One last word on an important underlying premise of this, and of several of my posts – that premise being; when you seek to interact and assert control in traffic, you will be both seen and respected. It’s a subject for another post, but here’s the conclusion you’ll read when that post is written: Motorists make a quick “read” of cyclists based on a number of factors including; your level of involvement, your apparent knowledge of traffic rules, your ability to control your bike, and your readiness to interact with traffic. Among the tools you have to influence these perceptions, the one they can read and comprehend from the furthest distance away is High Visibility clothing and accessories. Use of Hi-Vis presents you as a roadway user and is your first communication with drivers. If you’ve tried taking the lane but didn’t get the respect you deserve, try it again wearing a Hi-Vis traffic vest. Let me know if you don’t agree that it makes a 100% difference.



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    • Paul Weeks (@pfweeks) on July 13, 2015 at 1:18 pm

    Nice job Lance! These are exactly the techniques I use on a daily basis. With my helmet mounted mirror I am never surprised by a would-be right hook. I find on a faster road I can identify a right-hooker a long distance back. Most passing vehicles will maintain their line and either maintain their speed or slow down before passing you. A right-hooker, OTOH, will move out of line earlier and noticeably accelerate. As soon as I see that early move left, I start moving left and accelerating myself. Another thing: Amazingly, drivers who do this either do not signal at all or do not signal until they are in the act of turning right. They seem to *never* signal early! As soon as I move left and accelerate they usually get off the gas and turn in behind me. That’s when I see them signal only when they are already turning or not signal at all, about 50/50 here in Massachusetts. Only non-right-hookers signal early.

    • ianbrettcooper on November 8, 2013 at 7:11 pm

    Hi Lance. Good article. You wrote:

    “From a technical standpoint, the driver has violated your right-of-way. From a legal standpoint, he’s probably violated regs by not allowing enough space after passing.”

    Violating priority (AKA right of way) is not just technical – it’s also a legal breach – it can result in a ‘failure to yield’ citation.

    A better solution is to simply control the lane both before and during the approach to the intersection, and while going through it, and thereafter. This is specifically permitted in most states due to the common “cyclists may use the full lane if the lane is too narrow for a bicycle and another vehicle to safely share the lane” statute (very few roads have enough room). It is essential given the situation in the diagrams above, since there are parked cars on the curbside. No cyclist should ever cycle within 6ft of a parked car, because of the potential for ‘doorings’.

    So just occupy the lane. That way, cars must change lanes to overtake, making them think twice about overtaking and turning right, and giving you far more room to maneuver.

    • anonymous on July 11, 2013 at 1:05 am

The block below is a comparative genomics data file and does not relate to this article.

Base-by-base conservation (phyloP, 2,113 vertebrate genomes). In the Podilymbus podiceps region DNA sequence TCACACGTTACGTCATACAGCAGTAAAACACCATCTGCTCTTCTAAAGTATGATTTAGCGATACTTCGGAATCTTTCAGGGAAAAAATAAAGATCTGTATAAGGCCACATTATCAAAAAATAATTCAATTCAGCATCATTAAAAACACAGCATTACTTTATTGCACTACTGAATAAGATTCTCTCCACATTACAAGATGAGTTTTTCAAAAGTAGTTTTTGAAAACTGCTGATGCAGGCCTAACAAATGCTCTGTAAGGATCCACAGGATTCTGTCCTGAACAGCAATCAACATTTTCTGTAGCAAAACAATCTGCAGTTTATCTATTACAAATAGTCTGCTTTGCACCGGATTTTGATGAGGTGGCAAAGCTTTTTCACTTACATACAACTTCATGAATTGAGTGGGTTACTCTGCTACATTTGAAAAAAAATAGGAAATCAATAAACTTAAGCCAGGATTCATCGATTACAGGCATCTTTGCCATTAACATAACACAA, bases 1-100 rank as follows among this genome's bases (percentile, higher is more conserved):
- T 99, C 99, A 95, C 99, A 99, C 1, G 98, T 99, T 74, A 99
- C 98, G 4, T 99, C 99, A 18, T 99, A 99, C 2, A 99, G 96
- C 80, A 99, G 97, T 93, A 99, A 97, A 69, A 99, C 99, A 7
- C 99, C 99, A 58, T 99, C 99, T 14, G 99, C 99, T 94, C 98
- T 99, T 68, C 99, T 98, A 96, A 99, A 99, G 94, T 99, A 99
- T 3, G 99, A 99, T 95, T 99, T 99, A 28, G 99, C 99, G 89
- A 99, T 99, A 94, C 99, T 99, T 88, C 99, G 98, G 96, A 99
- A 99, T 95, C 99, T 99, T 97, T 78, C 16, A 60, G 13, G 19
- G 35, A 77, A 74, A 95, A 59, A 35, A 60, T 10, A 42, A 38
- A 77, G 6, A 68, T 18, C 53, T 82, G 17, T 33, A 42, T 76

I live in Switzerland, and am taking my driving test soon, this is actually one of the most frequently drilled aspects. Here the approach is vastly different, the onus is on the motorist. When making a right turn, you must check for cyclists including, your blind spot. move across, so that the cyclist cannot pass you. recheck your blind spot and only then turn

  1. Nice short video highlighting the same Right Hook concepts: http://www.youtube.com/watch?v=atMouGGXmmc

  2. Hi Paul, thanks for the comment.

    If I understand you correctly, for the motorist, the very act of passing (moving Left) can conflict with proper preparation for the turn (merging Right). Clearly he can’t do both at the same time.

    Alternatively, the motorist can merge Right behind the cyclist, or, if he can complete a safe pass early enough, he properly merges Right ahead of the cyclist and makes a legal turn.

    Yes, I believe you’ve hit it on the head – if the motorist does not use one of these two correct maneuvers, the result is the Right Hook! (the turn being made without the merge behind or ahead of the cyclist)

    As the diagrams show, the cyclist can assert influence over the motorist’s approach. By negotiating a lane change to his Left, the cyclist channels the car to merge Right. Of course, if the intersection were still some distance off, the cyclist might encourage this particular vehicle to pass, and then, follow the arc out through the intersection, behind, not in front of, the turning motorist.


  3. Nice graphics and good descriptions. I just wanted to clarify the legal situation.

    There are two laws that the right-turning motorist must follow:
    1. Merge to the right-most part of the road, including into the bike lane if any, in advance of making the turn (not during the turn).
    2. Signal the intention to turn.

    The motorist who wants to pass a bicyclist must do so at a safe distance to the left, and not return to the right until safely passed.

    So you can see that a motorist can either pass a bicyclist safely and legally, or prepare a safe and legal right turn, but not do both at the same time.

    • Melissa Summers on December 4, 2012 at 12:42 pm

    Great article! I’ve enjoyed reading all your entries so far. The more educated bikers get, the better. Thanks!

Had a good experience with VB? Your honest feedback is so important - please comment! - See you out there, Lance